Wednesday, August 7, 2013

Disability Care Expert Panel June 2013 – Discussion Summary

The Health Care Consumers' Association recently  convened a forum on the National Disability Insurance Scheme, now known as Disability Care Australia. We were very pleased to have two members of the ACT NDIS Expert Panel and the Director of the Taskforce present and then take questions.

  • Sue Salthouse – Community Co-chair on the ACT National Disability Insurance Scheme Expert Panel
  • Simon Rosenberg – CEO Northside Community Council and Member of the Expert Panel
  • Kate Starick – Director of the ACT NDIS Taskforce

What follows is a summary of our notes from the forum. We have done our best to accurately capture what the speakers covered in their presentation but suggest you go to the ACT Community Services Directorate if you have specific questions.

Sue Salthouse
According to OECD Gender Gap Indicators, Australia is ranked first in terms of its education of women, but only 22nd in terms of the economic participation of women, and is 25th overall. Women with disabilities have far worse outcomes in every Gender Gap Indicator.
Disability Care (DC) planning will need to take into account the inequities faced by women with disabilities. There is currently a 17.4% gender gap in earnings for PWD. Women are also more likely to be single, working part time and in a caring role, which places them at a further financial disadvantage. Women who have experienced violence are also less likely to access support.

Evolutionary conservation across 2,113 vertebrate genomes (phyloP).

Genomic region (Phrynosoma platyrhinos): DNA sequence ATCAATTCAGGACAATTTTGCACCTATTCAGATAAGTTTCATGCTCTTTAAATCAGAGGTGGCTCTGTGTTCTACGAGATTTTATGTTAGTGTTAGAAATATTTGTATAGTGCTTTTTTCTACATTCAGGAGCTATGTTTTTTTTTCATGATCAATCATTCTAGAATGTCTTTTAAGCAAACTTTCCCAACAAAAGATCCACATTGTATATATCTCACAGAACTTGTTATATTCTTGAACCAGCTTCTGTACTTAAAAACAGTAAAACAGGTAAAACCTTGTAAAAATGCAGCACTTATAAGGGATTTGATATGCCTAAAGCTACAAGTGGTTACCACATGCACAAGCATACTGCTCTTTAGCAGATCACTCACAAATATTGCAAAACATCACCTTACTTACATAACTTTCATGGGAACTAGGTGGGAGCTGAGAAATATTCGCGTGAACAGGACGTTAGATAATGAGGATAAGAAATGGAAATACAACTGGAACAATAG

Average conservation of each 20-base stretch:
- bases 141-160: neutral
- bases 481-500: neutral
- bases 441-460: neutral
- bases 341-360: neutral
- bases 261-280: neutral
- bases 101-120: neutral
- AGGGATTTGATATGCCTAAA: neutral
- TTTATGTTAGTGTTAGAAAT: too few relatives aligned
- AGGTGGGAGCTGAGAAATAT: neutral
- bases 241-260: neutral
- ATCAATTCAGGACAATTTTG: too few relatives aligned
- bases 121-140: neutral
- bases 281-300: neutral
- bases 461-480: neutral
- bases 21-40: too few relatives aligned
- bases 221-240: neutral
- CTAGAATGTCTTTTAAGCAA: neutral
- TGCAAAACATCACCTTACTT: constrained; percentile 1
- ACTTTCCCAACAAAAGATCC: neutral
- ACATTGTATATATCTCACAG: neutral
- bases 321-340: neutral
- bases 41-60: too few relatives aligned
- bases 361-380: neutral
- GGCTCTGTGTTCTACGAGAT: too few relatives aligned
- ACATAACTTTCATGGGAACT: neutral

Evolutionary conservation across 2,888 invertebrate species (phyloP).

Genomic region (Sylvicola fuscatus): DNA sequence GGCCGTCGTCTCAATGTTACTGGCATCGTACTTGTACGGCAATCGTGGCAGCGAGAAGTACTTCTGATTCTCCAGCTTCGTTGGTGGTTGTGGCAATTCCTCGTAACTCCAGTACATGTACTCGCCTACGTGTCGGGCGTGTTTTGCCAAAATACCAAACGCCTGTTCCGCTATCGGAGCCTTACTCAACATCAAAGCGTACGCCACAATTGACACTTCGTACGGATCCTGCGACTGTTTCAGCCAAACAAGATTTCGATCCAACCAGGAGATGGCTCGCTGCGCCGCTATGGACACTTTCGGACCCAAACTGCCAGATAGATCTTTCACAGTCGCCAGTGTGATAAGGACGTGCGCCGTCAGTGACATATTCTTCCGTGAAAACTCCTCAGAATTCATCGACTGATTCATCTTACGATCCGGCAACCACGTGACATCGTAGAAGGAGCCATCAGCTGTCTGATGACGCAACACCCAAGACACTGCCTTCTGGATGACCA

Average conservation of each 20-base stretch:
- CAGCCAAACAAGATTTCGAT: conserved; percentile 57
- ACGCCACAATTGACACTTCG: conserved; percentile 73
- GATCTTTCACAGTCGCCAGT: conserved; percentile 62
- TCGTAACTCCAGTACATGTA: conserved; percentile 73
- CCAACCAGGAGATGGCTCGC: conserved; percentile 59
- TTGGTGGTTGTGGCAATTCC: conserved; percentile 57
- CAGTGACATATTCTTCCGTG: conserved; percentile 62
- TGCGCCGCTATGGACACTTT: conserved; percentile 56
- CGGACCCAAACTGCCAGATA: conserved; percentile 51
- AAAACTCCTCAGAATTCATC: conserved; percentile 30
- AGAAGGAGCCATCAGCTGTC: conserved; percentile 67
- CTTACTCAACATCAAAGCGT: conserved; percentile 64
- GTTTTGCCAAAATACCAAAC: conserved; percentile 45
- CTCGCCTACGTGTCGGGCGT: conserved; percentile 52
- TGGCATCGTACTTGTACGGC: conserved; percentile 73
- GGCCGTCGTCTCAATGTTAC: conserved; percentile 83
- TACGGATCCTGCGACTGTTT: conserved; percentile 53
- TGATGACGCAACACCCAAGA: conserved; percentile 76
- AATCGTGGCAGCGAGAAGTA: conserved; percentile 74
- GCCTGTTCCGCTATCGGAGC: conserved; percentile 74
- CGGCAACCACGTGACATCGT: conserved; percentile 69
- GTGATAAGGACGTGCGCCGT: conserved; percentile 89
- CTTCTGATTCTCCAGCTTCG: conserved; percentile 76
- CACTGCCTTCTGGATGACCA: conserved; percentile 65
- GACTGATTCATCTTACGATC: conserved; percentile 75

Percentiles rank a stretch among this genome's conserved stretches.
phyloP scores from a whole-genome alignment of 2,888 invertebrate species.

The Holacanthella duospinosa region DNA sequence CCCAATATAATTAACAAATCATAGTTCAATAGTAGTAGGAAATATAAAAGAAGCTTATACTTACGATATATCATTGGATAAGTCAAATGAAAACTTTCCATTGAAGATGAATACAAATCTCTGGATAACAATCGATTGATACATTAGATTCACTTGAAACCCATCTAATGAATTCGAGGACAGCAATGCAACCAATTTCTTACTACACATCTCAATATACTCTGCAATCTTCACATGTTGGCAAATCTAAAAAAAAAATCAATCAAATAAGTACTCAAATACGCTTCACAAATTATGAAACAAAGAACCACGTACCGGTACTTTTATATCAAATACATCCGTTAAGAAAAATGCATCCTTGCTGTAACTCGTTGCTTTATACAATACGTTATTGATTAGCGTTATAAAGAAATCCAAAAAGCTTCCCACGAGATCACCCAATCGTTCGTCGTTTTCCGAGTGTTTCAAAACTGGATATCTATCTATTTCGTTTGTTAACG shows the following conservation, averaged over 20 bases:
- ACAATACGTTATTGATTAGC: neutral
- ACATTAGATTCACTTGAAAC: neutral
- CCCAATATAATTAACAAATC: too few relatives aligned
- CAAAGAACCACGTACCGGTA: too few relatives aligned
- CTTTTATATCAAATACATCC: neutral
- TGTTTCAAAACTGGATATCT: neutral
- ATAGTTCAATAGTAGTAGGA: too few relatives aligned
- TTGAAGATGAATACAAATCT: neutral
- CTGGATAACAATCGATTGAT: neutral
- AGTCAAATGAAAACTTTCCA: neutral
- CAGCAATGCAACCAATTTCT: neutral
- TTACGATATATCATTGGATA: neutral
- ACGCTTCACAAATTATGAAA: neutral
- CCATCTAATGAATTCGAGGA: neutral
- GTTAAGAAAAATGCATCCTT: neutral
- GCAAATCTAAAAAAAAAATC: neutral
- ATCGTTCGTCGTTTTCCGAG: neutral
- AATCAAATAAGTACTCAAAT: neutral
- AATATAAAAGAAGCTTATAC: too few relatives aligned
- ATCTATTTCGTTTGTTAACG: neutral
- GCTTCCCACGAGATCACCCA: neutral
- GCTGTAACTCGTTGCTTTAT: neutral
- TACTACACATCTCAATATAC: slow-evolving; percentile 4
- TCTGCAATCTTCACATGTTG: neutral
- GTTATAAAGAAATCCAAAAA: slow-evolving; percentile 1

Women with disabilities have indicated that they would like assistance with transport, including taking children to and from school, rather than just personal care in the assistance packages they receive.
In the ACT, 17% of women have disabilities, whereas only 11% of the male population have disabilities. Despite the higher numbers of women with disabilities, 60% of people accessing disability services are men. It will be important to ensure that the greater proportion of women with disabilities in the ACT is recognised in DC services.
In the first stage of DC roll-out, the focus will be on individuals with relatively high support needs, or of a chronic episodic nature. The employment services not covered by DC will be separately funded by other federal government schemes. 
 The Australian Government has opted to use targets rather than quotas for employment rates for PWD. However, the Committee on the Elimination of Discrimination against Women (CEDAW) has recommended that Australia adopt quotas for women with disabilities. Targets are aspirational in nature and have historically been shown to be ineffective.
My Access Checker’ is an online tool that has been developed for PWD to check whether they will be eligible for the DC packages. At the moment, it is only available in states where DC has already been launched and requires a postcode for access.

The Disability Care Australia website will be another useful online tool that is easy to understand and has a number of accessibility options. 

Simon Rosenberg
The launch of DC in the ACT has been delayed until 2014. In the 12 months leading up to the launch, there will be an enhanced service offer.
Aged care packages are also being reformed at the moment, although this has largely gone under the radar. Both aged care and disability packages will have a similar philosophy of client centred care.